Author, food historian and Denverite Adrian Miller just penned his second book, The President’s Kitchen Cabinet: The Story of the African Americans Who Have Fed Our First Families From the Washingtons to the Obamas. Join Miller and a few special guests for a book-launch party on Saturday, February 18, at the History Colorado Center, 1200 Broadway. A free reception from 5:30 to 7 p.m. will include food and drinks and an opportunity to have your copy of the book signed by the author, who is also bringing in past presidential culinary notables as well as presidential reenactors for a meet-and-greet. VIP tickets are also available, which will get you in the door at 4 p.m. for more intimate mingling and a wider range of refreshments that include White House recipes from the book, along with an autographed copy of the book itself. Visit Miller’s website, adrianemiller.com, to purchase tickets or to make a donation to help cover the expenses of the party.
Plan to spend the day at Civic Center Park on Saturday, February 18, where a pair of protests should attract the crowds. At 11 a.m., Denver’s chapter of One Billion Rising — a global movement to end violence against women — will host a rally to support “our indigenous sisters, especially our sister Red Fawn Fallis, who is currently a political prisoner in North Dakota,” according to the organizers. The date for this event was moved from February 14 because that has long been a day to “raise awareness for missing and murdered indigenous women,” they note; the schedule change places the One Billion Rising rally right before the Defend Our Constitution March, which starts at 1:30 p.m. “Since November, Denver has been a platform for peaceful protesting that has gained notoriety across the globe,” says the Facebook page for the event, which was organized by Queen Phoenix. “Let’s continue to unite in solidarity, forming a force too big to ignore. These policies are affecting our reputation as an entire country. These policies are affecting people worldwide and creating new dangers. Let’s defend our Constitution. Let’s defend our rights. Let’s march. Let’s make bold signs. Let’s make noise. Let’s create change.” Find more information on the One Billion Rising Facebook page and the Defend Our Constitution Facebook page.
Two big shows open on Saturday, February 18, at the Colorado Springs Fine Arts Center, 30 West Dale Street. Photographer Larry Hulst started shooting rock concerts in the late ’60s so that he could come away from a show “with something more original than a T-shirt,” he says. His photographs have appeared in numerous publications, including Rolling Stone, as well as on Led Zeppelin, Eric Clapton and Grateful Dead album covers and the walls of the Los Angeles International Airport. In Front Row Center, he’ll display 58 of his photographs that showcase music legends from the past fifty years. Painter Don Coen, who grew up on a farm in Lamar, began his art career painting abstract works — but he has spent the past two decades working on a series of fifteen paintings of migrant workers, based on photographs he captured across the rural United States. He says this work depicts a part of the country most people never bother to look at, and he hopes it will bring much-needed attention to farmworkers nationwide. Both shows run through May 21 and are included with the museum’s $15 admission; for more information, go to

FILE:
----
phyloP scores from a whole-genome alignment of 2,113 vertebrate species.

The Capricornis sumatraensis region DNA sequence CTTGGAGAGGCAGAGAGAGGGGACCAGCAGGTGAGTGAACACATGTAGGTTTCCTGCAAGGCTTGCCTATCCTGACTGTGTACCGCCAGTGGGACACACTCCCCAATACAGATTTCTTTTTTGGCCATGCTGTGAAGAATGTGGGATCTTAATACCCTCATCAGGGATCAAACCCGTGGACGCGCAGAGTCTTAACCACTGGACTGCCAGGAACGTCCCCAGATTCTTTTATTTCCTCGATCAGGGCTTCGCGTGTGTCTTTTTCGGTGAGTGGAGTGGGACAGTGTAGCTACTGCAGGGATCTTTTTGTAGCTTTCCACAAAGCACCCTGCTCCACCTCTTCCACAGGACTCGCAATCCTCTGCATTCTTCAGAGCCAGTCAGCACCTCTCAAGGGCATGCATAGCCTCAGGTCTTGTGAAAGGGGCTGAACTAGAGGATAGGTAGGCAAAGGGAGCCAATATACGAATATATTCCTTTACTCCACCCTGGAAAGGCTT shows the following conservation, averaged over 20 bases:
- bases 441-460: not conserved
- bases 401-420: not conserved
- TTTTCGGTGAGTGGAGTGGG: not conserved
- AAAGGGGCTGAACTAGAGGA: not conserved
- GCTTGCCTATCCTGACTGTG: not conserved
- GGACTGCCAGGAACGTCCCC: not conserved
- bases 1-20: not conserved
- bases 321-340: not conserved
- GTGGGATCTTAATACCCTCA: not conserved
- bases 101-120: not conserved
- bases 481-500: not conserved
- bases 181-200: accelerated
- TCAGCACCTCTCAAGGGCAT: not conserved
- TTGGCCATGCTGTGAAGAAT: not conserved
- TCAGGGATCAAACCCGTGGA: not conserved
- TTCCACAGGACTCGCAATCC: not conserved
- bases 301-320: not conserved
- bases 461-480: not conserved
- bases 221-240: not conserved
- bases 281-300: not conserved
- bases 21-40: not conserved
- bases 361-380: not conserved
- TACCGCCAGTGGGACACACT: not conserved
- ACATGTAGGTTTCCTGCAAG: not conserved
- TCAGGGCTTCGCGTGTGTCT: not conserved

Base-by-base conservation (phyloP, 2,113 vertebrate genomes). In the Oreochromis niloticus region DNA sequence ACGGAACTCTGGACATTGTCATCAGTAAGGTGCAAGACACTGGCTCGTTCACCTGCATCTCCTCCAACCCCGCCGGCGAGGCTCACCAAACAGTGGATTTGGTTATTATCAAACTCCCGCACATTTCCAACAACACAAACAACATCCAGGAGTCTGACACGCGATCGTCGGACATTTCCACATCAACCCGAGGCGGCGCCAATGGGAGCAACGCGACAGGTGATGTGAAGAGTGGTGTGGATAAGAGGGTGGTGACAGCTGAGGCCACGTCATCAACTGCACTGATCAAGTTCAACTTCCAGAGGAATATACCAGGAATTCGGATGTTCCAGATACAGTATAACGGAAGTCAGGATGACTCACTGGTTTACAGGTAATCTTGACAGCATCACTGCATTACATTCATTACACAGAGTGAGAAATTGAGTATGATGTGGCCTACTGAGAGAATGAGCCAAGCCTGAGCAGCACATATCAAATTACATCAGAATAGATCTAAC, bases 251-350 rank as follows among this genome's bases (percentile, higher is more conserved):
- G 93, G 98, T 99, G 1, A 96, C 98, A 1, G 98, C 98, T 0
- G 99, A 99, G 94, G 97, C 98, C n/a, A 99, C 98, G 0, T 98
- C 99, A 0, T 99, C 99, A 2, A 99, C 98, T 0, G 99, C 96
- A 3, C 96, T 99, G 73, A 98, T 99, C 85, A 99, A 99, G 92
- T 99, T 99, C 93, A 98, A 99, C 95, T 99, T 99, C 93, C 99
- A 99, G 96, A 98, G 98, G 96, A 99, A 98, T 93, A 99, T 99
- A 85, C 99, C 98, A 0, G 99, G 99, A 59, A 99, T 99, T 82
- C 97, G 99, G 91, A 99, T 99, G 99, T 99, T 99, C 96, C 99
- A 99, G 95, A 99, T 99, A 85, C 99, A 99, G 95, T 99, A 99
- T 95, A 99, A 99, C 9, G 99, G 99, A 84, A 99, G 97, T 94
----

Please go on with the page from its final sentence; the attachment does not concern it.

Sunday, February 19
If you’ve been to the Denver Art Museum over the past few weeks, you’ve seen the first several of thirteen site-specific installations going up, all part of Mi Tierra: Contemporary Artists Explore Place. The show includes paintings, sculptures, large-scale fiber works, animation and video installations, all taking up questions of Mexican-American identity, memory, history and displacement. Each of the artists is a mid-career or emerging Latino artist of Mexican heritage, addressing life in the western United States. The complete exhibition opens Sunday, February 19, and runs through October 22, at the DAM’s Hamilton Building, 100 West 14th Avenue Parkway. The exhibit is included in the price of museum admission; for more information, go to denverartmuseum.org.